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A Short Statement on the U.S. Border


Blog title card; topic is a Christian response to the southern border
A Short Statement on the U.S. Border

In 2023 over three million people came into America illegally through our porous southern border. Approximately fifteen thousand migrants arrive on the southern border every day. This border crisis is unlike any that America has faced in the past. This crisis is not a Democrat problem or a Republican problem; it is an American problem. Yet, more than just a national issue, it is a biblical issue.

Like many churches, our church is diverse. Our congregation includes people from the Philippines, Cuba, Haiti, Grenada, the Dominican Republic, China, Japan, Taiwan, and Australia. In addition, our church partners with 38 missionaries who minister in 31 different countries to give the gospel and plant churches. A large percentage of our annual budget goes to support missionary endeavors around the world.


I include these facts because, when people begin to discuss immigration in America, they are often accused of xenophobia. Our church is not xenophobic. We are a faith-family with a heart for others both locally and around the world.


Since we have a heart for our country, we must acknowledge the truth of its current condition. With respect to this matter of immigration, our country is truly in crisis. It is not just a crisis for border states like Texas and Arizona; illegal immigration is impacting most of our 50 states. Many of the individuals who are crossing the border have good intentions and legitimate asylum claims; others that are crossing are criminals and have ill intent. But, regardless of each immigrant’s intentions, many of our big cities are overwhelmed. A few months ago, New York City Mayor Eric Adams said that ten thousand migrants a month arrive in his city.  He went on to say that “this issue will destroy our city.” Chicago also is overwhelmed. Hundreds of migrants are sheltered in one of O’Hare Airport’s terminals. A disheartened reporter recently described how “the smell was overpowering and repulsive, and the area was filthy.”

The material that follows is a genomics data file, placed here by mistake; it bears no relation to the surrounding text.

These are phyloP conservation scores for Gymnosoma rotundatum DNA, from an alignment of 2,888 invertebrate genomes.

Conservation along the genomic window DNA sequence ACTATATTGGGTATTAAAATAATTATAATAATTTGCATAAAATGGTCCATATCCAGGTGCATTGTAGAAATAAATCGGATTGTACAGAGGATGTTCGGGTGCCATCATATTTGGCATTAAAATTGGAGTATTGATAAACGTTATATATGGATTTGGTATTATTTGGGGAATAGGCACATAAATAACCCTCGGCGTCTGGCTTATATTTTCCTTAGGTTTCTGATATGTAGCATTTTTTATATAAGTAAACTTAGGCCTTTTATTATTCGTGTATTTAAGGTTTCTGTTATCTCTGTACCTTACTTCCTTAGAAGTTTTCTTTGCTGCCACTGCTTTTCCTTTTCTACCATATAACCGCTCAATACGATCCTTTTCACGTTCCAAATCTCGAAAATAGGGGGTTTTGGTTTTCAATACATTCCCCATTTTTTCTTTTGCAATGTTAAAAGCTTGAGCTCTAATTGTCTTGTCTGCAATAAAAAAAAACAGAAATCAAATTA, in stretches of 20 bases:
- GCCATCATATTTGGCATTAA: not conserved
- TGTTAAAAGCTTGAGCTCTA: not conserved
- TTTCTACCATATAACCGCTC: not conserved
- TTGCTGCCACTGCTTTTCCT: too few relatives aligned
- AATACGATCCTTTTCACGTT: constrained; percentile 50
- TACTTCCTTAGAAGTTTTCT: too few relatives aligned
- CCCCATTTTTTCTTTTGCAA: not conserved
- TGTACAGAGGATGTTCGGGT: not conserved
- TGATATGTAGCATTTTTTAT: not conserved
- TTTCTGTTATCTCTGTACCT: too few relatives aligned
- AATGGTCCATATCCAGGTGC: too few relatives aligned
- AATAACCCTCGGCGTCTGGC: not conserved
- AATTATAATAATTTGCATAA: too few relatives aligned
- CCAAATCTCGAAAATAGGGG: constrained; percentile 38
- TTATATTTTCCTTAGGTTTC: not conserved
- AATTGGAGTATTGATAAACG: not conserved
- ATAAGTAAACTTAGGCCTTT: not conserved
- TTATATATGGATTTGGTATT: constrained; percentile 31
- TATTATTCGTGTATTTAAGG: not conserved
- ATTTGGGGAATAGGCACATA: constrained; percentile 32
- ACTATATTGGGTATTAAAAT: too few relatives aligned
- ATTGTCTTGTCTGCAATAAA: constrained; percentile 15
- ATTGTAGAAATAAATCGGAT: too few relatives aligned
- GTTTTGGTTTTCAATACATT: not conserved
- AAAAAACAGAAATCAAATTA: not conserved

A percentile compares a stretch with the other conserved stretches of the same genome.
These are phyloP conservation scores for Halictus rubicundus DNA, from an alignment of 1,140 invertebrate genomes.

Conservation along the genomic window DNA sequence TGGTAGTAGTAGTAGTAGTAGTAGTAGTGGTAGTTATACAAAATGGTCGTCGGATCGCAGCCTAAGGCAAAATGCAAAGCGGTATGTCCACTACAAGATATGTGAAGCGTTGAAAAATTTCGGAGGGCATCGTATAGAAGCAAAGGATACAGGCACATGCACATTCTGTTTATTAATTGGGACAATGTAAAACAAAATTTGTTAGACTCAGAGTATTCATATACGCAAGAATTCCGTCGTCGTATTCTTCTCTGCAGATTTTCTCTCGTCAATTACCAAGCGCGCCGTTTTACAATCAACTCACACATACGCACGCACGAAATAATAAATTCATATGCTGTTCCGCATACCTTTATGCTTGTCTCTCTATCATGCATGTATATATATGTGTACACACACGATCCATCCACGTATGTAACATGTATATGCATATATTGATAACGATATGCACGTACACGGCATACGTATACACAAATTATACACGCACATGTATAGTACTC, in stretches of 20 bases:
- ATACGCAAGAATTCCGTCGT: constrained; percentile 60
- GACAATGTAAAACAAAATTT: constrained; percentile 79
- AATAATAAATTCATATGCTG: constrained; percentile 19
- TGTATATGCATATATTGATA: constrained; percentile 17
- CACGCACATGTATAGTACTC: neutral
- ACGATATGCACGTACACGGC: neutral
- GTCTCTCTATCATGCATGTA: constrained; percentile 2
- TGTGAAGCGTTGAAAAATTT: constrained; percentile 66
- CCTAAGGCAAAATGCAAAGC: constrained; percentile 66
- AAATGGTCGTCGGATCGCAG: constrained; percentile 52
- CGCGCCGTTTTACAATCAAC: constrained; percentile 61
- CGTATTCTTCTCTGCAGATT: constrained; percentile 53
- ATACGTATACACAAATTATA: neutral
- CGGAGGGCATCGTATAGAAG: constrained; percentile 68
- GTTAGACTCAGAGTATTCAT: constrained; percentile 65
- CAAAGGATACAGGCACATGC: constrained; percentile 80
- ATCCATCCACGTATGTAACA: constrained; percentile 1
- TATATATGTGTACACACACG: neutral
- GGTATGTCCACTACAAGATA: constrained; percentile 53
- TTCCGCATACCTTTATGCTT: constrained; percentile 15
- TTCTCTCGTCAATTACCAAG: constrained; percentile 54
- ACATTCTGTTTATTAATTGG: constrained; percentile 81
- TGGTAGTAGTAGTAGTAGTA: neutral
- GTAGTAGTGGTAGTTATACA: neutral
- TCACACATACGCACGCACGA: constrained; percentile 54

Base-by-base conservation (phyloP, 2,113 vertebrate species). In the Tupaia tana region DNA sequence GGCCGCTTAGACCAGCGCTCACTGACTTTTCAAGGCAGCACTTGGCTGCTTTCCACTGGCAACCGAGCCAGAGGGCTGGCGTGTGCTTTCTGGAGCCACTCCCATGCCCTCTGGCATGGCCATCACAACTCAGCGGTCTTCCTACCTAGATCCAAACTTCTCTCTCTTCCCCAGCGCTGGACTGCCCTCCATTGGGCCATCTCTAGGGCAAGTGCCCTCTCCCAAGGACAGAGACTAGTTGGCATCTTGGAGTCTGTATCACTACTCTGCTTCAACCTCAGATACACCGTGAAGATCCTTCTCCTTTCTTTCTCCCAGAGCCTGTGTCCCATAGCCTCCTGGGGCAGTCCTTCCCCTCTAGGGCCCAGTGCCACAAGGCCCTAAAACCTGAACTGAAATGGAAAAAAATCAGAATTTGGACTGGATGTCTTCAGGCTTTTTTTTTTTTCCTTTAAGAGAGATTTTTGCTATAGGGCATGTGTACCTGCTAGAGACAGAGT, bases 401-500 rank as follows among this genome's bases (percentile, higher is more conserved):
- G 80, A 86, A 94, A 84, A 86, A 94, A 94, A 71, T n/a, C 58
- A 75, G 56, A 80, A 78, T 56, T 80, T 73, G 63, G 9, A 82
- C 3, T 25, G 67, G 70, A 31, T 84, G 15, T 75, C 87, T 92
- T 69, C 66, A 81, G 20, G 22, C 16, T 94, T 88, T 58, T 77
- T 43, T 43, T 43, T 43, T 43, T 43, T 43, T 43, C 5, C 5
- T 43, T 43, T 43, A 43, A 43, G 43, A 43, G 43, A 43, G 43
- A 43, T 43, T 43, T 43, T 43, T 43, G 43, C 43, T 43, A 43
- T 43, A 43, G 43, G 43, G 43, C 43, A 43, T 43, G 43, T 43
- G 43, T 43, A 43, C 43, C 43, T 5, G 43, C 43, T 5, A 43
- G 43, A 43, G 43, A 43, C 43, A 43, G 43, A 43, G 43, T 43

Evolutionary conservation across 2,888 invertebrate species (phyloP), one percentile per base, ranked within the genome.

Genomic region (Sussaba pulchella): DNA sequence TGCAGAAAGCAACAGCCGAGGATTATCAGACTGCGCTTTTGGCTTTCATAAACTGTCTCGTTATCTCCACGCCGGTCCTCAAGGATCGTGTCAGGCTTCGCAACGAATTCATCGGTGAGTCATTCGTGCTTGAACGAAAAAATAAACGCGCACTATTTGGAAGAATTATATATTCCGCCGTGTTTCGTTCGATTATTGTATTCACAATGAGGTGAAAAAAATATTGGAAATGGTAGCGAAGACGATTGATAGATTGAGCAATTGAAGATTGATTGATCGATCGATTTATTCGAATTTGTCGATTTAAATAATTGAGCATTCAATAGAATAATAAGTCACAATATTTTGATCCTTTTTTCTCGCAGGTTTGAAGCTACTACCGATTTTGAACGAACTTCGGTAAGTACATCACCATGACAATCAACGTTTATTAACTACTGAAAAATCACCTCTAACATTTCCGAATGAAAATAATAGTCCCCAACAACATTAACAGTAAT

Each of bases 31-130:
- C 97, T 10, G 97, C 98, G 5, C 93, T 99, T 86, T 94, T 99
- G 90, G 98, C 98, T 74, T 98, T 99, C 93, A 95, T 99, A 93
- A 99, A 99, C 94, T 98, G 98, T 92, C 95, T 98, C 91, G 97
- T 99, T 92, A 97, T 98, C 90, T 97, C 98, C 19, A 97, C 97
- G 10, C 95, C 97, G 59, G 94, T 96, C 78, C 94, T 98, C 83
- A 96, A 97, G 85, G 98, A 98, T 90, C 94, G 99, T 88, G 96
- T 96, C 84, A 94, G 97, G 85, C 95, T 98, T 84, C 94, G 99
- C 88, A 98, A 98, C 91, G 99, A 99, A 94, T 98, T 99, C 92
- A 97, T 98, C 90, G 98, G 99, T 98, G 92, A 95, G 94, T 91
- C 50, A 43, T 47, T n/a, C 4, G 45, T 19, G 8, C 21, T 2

To do some research on the immigration problem is to see that this is a humanitarian crisis that affects not only for the immigrants coming to America, but also US citizens who are overwhelmed by the number of needy people.  As much as is possible, Christians should respond to immigrants with compassion. Deuteronomy 24:17-22, Leviticus 19:33-34, Luke 10:25-37 all contain principles for how Christians can compassionately interact with the “stranger” or the sojourner.


However, the problem of our porous border has begun to overwhelm many of the most compassionate Americans. Consider the words of President Bill Clinton’s 1995 State of the Union address. He said that “it is wrong and ultimately self-defeating to permit the abuse of our immigration laws… and we must do more to stop it.” He was absolutely right; immigration permissiveness is “self-defeating” because it can destroy the very country that is providing aid. Many Americans are overwhelmed. If something doesn’t change, America will be defeated by this crisis. Meanwhile, our governmental representatives and authorities are failing us. Immigration has become a political football, and the politicians of our two major political parties merely throw it back and forth.